In a letter to EU Commissioner Andris Piebalgs, IUCN has raised concerns that the mandatory targets for biofuels have been proposed ahead of the necessary scientific developments. New evidence published in the Magazine Science highlights the potentially damaging effects on the environment of promoting biofuel use.
“Such a policy risks promoting the rapid and unsustainable development of a global biofuel industry, thereby compromising effective climate change mitigation, while increasing the risk of significant biodiversity loss and threatening the livelihoods of local communities”, writes Tamás Marghescu, Regional Director for Europe. These effects would be inconsistent with the Commission’s international commitments including the Kyoto protocol, the UN Convention on Biological Diversity and the Millennium Development Goals.
In summary, IUCN recommends the following to ensure a coherent approach within the EU:
- Market-based mechanisms could be used as incentives for a system of continuous improvement in the reduction of GHG emissions, with the proposed 35% as a minimum.
- A calculation tool for GHG emissions, including those from land-use change, should be adopted for the EU biofuels policy. The Roundtable on Sustainable Biofuels (RSB) is developing a tool for complete GHG calculations, based on tools being developed by other EU Member States.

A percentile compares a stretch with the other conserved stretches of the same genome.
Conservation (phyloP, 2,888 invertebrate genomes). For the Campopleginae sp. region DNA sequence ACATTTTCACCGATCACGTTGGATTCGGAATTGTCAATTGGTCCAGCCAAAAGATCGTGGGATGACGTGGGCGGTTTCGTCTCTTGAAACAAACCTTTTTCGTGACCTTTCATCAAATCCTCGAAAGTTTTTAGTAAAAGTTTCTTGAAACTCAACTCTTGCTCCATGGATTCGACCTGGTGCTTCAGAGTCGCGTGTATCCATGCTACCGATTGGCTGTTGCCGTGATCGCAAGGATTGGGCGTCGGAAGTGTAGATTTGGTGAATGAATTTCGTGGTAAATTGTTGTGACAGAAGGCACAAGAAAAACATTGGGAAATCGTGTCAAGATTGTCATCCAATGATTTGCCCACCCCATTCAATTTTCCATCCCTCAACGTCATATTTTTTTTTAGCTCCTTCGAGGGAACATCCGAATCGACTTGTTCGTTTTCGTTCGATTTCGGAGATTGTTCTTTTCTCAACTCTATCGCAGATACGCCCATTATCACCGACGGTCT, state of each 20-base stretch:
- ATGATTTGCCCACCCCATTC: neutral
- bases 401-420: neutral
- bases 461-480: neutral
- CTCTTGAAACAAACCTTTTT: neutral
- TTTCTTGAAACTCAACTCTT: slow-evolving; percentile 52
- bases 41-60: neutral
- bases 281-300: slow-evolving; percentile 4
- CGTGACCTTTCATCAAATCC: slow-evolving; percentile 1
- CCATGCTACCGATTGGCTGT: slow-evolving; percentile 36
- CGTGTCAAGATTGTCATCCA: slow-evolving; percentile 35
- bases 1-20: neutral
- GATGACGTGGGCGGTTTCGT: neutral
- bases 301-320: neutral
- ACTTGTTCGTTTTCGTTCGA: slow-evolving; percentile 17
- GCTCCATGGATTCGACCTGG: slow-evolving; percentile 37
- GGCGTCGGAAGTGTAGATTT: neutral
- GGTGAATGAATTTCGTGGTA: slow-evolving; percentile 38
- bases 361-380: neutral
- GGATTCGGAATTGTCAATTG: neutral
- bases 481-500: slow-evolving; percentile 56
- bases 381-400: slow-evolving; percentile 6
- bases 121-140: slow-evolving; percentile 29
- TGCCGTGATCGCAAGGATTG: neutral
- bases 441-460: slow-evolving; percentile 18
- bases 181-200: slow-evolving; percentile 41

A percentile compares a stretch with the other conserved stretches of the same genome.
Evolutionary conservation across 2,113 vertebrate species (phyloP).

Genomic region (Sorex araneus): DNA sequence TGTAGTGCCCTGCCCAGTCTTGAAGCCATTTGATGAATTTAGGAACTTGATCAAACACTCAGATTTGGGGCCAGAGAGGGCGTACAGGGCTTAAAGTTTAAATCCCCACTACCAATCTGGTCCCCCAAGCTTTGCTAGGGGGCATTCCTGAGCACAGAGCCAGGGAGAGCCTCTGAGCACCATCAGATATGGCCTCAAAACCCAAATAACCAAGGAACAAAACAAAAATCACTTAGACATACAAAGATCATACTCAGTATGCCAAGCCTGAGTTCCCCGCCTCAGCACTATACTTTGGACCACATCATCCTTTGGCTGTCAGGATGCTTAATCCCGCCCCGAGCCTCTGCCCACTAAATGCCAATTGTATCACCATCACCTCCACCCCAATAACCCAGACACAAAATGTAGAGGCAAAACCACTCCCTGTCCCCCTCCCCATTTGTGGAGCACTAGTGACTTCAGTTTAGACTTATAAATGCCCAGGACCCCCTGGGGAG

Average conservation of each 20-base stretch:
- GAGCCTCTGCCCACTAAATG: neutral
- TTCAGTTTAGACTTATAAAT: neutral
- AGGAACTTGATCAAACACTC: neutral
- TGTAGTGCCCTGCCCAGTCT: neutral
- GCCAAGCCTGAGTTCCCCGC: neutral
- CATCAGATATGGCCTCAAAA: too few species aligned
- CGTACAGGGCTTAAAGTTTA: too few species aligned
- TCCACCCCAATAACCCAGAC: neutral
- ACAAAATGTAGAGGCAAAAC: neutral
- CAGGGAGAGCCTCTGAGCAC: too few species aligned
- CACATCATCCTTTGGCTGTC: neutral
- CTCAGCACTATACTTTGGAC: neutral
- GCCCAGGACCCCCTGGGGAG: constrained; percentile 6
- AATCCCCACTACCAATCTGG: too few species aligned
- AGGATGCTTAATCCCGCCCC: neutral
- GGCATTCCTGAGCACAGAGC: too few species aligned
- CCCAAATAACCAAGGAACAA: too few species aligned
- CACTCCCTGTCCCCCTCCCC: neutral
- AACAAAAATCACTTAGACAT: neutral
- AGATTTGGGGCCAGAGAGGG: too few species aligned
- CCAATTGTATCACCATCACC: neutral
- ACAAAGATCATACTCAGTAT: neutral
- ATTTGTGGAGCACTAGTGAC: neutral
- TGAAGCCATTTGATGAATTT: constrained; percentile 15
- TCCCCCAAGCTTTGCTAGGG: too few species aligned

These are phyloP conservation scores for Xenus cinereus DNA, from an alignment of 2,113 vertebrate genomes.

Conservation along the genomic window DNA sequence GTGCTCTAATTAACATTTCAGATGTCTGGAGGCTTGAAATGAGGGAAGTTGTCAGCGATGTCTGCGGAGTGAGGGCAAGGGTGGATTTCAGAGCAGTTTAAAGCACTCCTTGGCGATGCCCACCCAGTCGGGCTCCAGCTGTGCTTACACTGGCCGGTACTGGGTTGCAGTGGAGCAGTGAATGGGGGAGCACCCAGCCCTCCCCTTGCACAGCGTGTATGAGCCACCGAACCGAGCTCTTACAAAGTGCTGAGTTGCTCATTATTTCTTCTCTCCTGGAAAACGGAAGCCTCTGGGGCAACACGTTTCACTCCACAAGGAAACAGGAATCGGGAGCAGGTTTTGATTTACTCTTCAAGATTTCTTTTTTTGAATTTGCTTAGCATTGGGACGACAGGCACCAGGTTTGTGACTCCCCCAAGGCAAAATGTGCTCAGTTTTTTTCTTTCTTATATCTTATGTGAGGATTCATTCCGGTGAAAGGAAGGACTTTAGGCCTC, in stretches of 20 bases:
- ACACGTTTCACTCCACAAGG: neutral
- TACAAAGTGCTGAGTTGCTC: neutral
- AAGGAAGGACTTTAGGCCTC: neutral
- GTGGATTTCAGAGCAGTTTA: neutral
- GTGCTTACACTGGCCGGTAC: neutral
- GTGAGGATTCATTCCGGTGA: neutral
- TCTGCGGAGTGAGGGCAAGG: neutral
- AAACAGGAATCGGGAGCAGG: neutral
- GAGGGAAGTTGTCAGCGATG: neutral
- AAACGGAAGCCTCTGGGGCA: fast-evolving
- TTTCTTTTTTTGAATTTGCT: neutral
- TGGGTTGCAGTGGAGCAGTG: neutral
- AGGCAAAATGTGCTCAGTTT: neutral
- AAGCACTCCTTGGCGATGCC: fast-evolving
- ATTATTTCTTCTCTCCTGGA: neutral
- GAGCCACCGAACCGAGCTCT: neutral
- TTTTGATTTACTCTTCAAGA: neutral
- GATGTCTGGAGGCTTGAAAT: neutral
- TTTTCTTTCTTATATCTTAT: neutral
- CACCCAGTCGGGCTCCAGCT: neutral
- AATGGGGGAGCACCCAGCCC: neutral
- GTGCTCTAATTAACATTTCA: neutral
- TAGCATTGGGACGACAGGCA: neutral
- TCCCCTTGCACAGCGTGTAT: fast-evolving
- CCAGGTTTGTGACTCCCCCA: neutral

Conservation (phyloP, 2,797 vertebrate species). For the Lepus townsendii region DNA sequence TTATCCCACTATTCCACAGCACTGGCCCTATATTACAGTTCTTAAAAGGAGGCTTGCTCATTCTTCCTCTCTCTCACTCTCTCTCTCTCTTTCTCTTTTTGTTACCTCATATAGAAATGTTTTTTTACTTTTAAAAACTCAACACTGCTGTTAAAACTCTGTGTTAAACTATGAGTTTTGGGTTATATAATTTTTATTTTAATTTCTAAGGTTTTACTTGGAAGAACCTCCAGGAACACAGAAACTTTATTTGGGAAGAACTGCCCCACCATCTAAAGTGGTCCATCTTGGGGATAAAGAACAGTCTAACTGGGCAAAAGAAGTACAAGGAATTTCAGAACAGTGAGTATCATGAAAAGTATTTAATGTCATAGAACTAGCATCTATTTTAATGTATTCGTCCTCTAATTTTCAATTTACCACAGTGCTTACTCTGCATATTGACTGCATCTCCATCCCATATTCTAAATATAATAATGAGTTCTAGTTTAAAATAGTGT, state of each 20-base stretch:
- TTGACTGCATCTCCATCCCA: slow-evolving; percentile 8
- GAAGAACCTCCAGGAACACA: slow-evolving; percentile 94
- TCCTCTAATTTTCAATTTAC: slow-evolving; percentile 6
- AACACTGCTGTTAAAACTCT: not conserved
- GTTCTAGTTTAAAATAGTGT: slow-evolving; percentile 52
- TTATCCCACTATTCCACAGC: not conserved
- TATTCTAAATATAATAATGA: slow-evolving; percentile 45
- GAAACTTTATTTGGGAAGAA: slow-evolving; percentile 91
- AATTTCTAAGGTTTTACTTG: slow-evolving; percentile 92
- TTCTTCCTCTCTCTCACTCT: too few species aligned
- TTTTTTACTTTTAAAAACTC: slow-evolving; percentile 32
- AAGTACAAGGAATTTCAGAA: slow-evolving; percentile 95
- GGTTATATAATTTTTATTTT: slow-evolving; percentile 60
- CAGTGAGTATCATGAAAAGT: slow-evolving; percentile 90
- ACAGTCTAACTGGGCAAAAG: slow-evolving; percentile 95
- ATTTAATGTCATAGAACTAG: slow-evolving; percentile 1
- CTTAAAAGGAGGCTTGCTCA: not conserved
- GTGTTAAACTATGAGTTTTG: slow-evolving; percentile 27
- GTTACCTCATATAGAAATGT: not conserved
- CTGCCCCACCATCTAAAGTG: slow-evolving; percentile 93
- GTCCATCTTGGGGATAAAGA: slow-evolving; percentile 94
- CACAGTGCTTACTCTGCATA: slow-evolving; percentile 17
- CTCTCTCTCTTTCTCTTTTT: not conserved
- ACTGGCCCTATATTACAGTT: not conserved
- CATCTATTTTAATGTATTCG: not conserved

- The criteria should include landscape and ecosystem management approaches as promoted under the UN Convention on Biological Diversity, incorporating also the concept of High Conservation Value Areas, to help ensure that biofuels contribute positively to ecosystems and livelihoods.
- The EC should build on the work of Member States and the RSB who are developing more advanced criteria in a consultative process with stakeholders from producer countries to ensure harmonisation and effective implementation of the criteria.
- The EC should provide the enabling legislative framework for pro-active measures to avoid risks of displaced agricultural production; alternative financing for ecosystem services and payments for avoided deforestation could be used as market mechanisms for internalising costs of displacement.
IUCN had earlier provided technical advice to the European Commission and the European Parliamen in the development of a sustainable biofuels system as part of the upcoming legislation on renewable energy.